Spider? Ugh. If it invades my space, I’ll gladly stomp on it. But in its own environment, it’s safe from my wrath. I’ve been stung by more than a few bees and wasps in my day and have lived to tell the tale. They have a place in this world and I’m fine with letting them buzz about my yard. We’ve found chemical-free ways maintain the yard when we don’t want to pull weeds one at a time. My garden is something I value and if you have started a backyard garden then you know it’s a source of pride as well as nourishment.
But there’s one thing that I’ve long abhorred and that’s the Japanese beetle. They have no positive purpose in our neck of the woods and do nothing but destroy the trees and plants. They attack our trees, my herbs and my garden, turning leaves to Swiss cheese. When the girls were little, we made a game out of cleansing the yard of these destructive insects and all these years later, I’m still employing those same tactics. Did you know you can kill Japanese beetles without using any kind of trap or poison and you might already have the tools right in your home?
Curious what you need?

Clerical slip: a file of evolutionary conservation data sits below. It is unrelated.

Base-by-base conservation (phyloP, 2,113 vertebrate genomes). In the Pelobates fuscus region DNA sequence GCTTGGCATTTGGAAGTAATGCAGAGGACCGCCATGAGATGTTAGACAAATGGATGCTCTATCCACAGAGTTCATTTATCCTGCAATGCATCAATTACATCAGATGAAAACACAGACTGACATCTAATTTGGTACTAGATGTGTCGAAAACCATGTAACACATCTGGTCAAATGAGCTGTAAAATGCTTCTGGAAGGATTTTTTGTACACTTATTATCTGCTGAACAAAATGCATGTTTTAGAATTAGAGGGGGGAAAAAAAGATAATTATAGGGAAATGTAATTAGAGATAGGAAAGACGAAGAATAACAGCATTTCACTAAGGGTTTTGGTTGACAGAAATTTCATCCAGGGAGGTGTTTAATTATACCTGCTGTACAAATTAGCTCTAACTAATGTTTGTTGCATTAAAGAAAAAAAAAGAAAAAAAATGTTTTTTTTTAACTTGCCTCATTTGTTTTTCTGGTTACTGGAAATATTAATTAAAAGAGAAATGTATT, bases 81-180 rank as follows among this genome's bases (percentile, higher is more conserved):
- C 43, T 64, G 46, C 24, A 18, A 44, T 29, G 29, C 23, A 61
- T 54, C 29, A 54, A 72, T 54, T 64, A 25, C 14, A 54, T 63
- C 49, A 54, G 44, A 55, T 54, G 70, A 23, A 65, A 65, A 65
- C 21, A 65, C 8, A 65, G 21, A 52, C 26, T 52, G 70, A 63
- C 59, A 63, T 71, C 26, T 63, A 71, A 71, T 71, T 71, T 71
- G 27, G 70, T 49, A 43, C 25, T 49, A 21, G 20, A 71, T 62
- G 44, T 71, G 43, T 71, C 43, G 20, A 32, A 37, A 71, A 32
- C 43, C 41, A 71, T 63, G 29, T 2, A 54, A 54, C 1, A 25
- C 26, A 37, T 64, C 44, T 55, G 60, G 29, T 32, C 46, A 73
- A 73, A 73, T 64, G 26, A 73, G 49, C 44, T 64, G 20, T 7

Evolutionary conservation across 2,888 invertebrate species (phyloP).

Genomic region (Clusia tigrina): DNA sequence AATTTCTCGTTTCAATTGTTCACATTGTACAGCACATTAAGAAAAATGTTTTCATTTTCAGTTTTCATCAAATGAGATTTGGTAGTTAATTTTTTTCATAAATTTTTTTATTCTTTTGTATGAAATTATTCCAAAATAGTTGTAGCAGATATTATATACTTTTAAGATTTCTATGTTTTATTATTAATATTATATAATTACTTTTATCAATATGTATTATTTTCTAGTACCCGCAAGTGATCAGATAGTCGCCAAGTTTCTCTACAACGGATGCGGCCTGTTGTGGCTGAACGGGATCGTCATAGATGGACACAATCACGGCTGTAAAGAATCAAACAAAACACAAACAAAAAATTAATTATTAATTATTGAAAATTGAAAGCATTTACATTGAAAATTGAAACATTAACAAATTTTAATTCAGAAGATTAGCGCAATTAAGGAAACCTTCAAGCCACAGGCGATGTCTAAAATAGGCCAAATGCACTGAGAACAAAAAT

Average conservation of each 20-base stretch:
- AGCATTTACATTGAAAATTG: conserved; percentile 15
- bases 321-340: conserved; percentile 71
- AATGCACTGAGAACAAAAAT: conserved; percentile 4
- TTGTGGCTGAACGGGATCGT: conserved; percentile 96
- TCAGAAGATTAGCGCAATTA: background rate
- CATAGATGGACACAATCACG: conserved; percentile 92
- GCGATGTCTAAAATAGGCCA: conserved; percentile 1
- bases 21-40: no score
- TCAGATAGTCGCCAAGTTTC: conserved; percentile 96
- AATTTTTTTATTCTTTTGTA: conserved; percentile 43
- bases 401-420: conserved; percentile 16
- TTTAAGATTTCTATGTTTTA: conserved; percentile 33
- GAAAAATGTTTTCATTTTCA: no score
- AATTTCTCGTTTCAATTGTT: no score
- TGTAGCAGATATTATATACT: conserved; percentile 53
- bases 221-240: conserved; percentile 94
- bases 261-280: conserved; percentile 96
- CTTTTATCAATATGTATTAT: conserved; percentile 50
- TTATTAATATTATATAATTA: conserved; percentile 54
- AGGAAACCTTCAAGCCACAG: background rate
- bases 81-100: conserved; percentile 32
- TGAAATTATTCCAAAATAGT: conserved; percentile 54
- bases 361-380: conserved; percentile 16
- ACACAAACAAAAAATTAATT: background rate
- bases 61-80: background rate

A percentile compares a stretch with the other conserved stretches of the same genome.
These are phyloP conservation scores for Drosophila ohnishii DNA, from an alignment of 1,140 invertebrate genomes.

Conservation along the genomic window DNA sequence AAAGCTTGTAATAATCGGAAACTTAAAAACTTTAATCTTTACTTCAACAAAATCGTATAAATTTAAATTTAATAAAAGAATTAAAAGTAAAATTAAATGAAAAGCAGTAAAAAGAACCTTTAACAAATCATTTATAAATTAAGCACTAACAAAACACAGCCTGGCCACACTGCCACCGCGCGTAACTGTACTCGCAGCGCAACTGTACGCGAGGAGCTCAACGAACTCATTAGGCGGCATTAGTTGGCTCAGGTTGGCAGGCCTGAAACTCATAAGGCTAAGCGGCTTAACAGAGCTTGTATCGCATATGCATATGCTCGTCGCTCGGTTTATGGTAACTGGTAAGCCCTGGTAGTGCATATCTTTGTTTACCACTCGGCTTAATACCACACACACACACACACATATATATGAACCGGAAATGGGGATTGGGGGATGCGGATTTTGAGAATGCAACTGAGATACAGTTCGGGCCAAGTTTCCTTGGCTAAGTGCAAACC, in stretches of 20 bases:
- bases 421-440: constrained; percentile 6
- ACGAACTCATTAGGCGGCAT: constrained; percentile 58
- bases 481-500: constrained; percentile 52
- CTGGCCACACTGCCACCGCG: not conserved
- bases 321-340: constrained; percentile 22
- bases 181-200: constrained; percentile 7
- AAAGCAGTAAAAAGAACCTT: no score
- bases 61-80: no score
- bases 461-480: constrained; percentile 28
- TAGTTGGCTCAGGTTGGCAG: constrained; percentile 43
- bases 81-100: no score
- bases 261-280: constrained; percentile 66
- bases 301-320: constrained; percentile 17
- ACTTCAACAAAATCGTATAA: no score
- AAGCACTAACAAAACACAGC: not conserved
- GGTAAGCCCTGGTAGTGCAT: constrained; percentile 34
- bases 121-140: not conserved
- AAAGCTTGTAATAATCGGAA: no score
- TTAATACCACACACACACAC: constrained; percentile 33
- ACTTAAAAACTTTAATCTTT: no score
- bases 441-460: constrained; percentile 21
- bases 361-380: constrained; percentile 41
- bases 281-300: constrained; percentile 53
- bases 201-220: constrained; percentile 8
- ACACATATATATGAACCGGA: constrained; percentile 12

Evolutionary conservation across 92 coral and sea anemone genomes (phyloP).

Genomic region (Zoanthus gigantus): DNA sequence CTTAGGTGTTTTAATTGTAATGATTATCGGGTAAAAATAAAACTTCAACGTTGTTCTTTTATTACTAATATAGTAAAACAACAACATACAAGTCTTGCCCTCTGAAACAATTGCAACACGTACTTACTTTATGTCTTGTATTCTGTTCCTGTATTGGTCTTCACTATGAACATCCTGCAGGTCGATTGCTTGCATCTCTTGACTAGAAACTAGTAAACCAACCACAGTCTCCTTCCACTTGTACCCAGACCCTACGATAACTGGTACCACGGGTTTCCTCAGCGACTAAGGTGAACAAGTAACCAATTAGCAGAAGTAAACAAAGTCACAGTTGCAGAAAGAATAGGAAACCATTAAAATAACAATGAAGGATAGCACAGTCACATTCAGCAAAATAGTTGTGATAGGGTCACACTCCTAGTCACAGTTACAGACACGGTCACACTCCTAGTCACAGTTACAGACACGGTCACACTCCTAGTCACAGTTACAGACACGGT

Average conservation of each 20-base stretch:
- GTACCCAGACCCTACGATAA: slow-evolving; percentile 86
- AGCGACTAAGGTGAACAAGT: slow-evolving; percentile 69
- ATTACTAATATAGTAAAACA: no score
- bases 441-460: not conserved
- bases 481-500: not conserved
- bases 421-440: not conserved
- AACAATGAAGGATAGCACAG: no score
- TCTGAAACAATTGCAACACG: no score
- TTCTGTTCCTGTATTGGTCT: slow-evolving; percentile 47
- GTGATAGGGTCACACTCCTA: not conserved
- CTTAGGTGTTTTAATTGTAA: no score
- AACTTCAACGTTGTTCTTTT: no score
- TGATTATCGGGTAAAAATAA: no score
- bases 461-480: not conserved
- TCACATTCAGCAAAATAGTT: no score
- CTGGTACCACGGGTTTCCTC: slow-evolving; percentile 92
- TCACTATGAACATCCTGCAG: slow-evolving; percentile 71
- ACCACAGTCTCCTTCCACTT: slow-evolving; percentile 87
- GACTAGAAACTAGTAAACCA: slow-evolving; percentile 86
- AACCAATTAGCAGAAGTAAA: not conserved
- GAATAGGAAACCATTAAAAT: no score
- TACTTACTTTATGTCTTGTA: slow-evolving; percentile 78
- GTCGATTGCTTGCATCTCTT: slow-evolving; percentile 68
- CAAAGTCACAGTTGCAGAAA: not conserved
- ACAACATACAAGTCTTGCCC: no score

1) An empty jar or can. Old food containers destined for the recycle bin are an excellent option. Clean them out and give them a purpose.
2) Dish soap
3) Bug catcher toys
4) Optional: Child
Make sure the container is large enough to insert the bug catcher toy and has a lid. Add a squirt of dish soap then fill with warm water. That’s the extent of your prep work. Now comes the tedious part…
Using a bug catcher toy typically found in a child’s bug exploration kit, simply capture the bugs one or two at a time. This is a great activity for keeping little kids busy. Remember, that’s how I discovered it as a solution in the first place.
So after you catch them, what do you do? Turn them into pets? If you feel so inclined then sure. Not me though. I give them a nice, soapy bath in the aforementioned canister. Each time I go outside, I catch anywhere from 2-10, sometimes more if I feel like pulling at low-hanging branches to be able to reach further up. Yes, it’s a slow process, but if you are consistent with doing this when you check on your garden or take the dog outside, then it works. It’s a deterrent and that’s not a bad thing. Look at it like pulling weeds. You have to do it over and over again, one at a time, but it serves the purpose without needing to introduce chemicals to your yard.
Whether you do it yourself or enlist the help of your kids, it’s an effective, chemical-free way to get rid of Japanese beetles.
What plants in your yard do Japanese beetles attack?